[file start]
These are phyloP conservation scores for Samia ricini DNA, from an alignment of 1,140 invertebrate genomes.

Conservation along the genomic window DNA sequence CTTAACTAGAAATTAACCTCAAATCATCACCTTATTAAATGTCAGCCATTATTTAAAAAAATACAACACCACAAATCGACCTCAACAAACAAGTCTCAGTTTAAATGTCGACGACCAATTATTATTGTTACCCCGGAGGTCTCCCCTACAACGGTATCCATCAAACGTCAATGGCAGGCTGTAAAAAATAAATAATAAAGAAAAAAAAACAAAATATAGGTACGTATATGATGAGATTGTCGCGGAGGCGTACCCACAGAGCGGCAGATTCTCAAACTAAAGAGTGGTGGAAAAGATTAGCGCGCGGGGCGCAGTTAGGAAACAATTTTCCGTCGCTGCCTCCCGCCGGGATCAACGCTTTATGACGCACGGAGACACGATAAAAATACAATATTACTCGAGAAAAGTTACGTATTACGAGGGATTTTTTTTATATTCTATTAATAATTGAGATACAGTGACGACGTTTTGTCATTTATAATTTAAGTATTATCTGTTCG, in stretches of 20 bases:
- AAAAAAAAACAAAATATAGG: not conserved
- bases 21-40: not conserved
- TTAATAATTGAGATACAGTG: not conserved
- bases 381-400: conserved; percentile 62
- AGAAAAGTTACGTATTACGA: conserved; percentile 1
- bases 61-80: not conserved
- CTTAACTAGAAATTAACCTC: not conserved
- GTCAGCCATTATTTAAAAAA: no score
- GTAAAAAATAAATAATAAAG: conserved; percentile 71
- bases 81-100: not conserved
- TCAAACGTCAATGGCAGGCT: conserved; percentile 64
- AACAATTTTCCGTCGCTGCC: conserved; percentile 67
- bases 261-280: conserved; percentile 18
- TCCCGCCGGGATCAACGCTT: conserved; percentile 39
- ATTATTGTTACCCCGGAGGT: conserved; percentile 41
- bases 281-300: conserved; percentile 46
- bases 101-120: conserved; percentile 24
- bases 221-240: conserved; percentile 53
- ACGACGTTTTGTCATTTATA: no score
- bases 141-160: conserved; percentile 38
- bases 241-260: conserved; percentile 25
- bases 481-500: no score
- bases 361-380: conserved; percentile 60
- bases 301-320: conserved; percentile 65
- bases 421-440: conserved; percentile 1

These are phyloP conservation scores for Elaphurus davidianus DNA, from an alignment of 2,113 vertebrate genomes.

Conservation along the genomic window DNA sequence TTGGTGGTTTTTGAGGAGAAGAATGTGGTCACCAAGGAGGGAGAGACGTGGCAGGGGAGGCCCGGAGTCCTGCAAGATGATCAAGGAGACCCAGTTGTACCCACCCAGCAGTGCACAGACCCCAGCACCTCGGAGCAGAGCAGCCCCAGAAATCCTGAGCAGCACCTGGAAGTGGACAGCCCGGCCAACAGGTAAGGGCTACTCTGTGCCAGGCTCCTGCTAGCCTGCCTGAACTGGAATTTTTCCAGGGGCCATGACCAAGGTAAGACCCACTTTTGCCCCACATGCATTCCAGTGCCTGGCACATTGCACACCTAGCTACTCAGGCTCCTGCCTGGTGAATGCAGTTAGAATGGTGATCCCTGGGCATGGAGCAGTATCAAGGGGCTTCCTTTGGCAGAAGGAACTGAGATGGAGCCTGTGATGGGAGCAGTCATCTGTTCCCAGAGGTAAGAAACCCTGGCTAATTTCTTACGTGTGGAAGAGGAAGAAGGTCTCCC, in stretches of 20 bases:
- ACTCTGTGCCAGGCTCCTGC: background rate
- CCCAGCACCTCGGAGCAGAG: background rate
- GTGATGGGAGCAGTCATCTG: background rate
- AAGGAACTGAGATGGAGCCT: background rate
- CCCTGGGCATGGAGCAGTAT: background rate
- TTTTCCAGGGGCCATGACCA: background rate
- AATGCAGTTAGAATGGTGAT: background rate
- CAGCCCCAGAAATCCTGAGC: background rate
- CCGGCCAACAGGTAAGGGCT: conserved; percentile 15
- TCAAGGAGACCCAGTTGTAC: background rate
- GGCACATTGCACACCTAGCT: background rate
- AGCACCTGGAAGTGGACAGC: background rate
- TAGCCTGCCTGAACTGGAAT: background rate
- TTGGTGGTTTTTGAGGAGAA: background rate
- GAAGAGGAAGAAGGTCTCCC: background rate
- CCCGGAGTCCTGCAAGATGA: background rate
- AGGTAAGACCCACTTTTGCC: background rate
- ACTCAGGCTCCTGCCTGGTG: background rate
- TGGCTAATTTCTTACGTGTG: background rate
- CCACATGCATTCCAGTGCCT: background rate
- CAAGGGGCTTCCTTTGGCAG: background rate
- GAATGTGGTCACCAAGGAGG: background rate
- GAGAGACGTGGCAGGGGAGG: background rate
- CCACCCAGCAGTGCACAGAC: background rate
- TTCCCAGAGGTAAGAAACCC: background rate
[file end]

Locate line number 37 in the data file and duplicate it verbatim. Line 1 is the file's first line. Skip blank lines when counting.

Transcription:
- CAGCCCCAGAAATCCTGAGC: background rate